Changing Colors

By B.J. Funk –

Maybe some of you remember the Andy Griffith show, and if so, you likely remember Otis. Otis had a drinking problem, and whenever he had too much, he came to the Sheriff’s office, went into one of the two cells and slept it off. In fact, he came so often that he knew where the key was. Andy allowed Otis to unlock one of the cells anytime he needed and go on in, even if Andy wasn’t there.

One day, a letter came to the sheriff’s office addressed to Otis. Barney was incredulous! “Andy, why is Otis’ sister-in-law writing him here? This is not Otis’ address!” The two officers woke Otis and questioned him. The letter stated that she and his brother were coming to Mayberry to visit Otis and his wife – that very day! 

Otis confessed. One time, when Andy and Barney were out of the office, Otis took a sheet of paper from Andy’s desk and wrote his brother. In the letter, Otis led his brother to think that Otis was now a deputy, working for Sheriff Taylor. Barney was furious!  But Andy listened as Otis explained his reasoning.

Otis answered sheepishly, “I know it wasn’t right for me to do that, Andy, but I don’t know, I’ve always been the black sheep of the family, and it just felt good to change colors.” Otis’ answer seemed to melt the heart of the kind-hearted sheriff. 

Maybe you’ve felt like the black sheep before. At home. At your work or place of business. Everyone else seems to have their act altogether, with their bright, happy colors dancing a joyous jig of self-confidence. Being known as the black sheep places a barbed wire fence around your every effort, immediately canceling any good in you as its piercingly sharp edges cut into your skin.

It’s no fun to live under the heavy dark cloak of sin. Or rejection. Or hidden pain. Or low self-confidence. But, how do we change our colors?

Andy decided to make Otis a deputy for the day – for just one day – the day Otis’ brother would be there. Barney didn’t think Otis should be a deputy, and he came right back at Andy with his strong words of judgment. “Now Andy, you shouldn’t do that!”  Barney gave his reasons why Otis should not be made a deputy. He said, “Otis is careless, unreliable, and irresponsible!” To which Andy smiles and responds, “I’m gonna make him a deputy.”

Hear the whine in Barney’s voice. “You’re making the town drunk into a deputy!” In this particular episode, Barney represents the law and Andy represents grace.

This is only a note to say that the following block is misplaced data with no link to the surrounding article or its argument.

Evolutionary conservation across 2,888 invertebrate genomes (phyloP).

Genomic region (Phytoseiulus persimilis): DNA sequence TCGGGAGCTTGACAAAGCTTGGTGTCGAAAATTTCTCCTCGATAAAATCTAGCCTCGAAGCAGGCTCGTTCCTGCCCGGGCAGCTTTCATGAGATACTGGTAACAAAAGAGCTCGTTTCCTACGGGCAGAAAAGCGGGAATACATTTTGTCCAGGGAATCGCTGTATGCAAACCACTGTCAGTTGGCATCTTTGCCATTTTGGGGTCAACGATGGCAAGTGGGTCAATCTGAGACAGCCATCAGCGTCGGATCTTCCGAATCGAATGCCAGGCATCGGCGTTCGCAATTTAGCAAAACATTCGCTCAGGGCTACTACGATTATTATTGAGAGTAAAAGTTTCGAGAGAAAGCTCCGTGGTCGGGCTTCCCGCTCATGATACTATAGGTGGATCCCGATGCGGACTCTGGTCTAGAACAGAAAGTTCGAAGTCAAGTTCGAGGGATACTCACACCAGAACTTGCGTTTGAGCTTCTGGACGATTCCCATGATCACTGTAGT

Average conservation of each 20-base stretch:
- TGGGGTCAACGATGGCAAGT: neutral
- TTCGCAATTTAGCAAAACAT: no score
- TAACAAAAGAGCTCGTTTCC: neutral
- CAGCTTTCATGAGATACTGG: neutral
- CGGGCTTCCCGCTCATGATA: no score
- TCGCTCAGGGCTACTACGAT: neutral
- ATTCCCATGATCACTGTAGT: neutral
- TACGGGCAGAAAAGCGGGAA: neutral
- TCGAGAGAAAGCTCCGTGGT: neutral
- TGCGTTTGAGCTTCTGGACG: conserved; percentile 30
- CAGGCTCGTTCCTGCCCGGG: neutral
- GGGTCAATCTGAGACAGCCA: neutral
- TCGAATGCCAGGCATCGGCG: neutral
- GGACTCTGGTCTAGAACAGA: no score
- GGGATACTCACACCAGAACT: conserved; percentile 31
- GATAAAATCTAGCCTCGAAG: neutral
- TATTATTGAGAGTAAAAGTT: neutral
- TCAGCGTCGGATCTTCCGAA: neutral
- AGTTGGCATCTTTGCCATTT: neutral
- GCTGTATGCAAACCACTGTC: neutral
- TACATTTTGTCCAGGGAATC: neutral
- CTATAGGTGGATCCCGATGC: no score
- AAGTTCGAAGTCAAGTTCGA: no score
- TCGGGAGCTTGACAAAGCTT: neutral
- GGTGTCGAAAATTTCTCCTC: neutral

In a stern warning about the dangerous way they are currently living, James makes this curious, seemingly out-of-place statement about God: “He gives more grace” (James 4:6). Romans puts an exclamation mark on this thought with “… but where sin increased, grace abounded all the more” (Romans 5:20).

That’s such a strong statement that we want to question if those lines even belong in the Bible. Could it really be true that the God who created you, loved you, and redeemed you will actually measure out his grace gifts to you in proportion to your sins? The more you sin, the more grace he gives? Unbelievable. Only a God like ours.

Listen to Satan’s strong words about your life and mine: He is self-centered, pleasure-seeking, self-indulgent, quarrelsome, spiritually unfaithful, and worldly. You can’t make him a Deputy! That’s us in our dark colors.

Then hear the voice of grace, softly whispering his belief in you: He may be all that, but I’m gonna make him a deputy anyway.

Climb into Otis’ jail cell with him. Wash his feet. Give him clean clothes. Paint his cell in stripes of soothing green and vibrant yellow. Trickle unconditional love in every empty space. Examine Chrysalis Otis as he pushes out the old, spreads his wings, and flies, brilliant splashes of red and purple dancing on his wings.  

Watch the Barneys of our world standing on an exalted platform, looking down their noses with disbelief that anything so tainted could become anything so beautiful. But it can. It does. It did. Otis changed colors. You can too.   

BJ. Funk is Good News’ long-time devotional columnist and author of It’s A Good Day for Grace.

Comments

  1. Bill Jelinek says

    The twist at the end of the episode after Otis’ brother sees Otis as a deputy, is that he winds up stumbling drunk into the sheriff’s office, grabs the cell key off the hook, and locks himself in jail. Turns out he’s the town drunk where he lives. But he admires what Otis has become and he commits to turn from his past.

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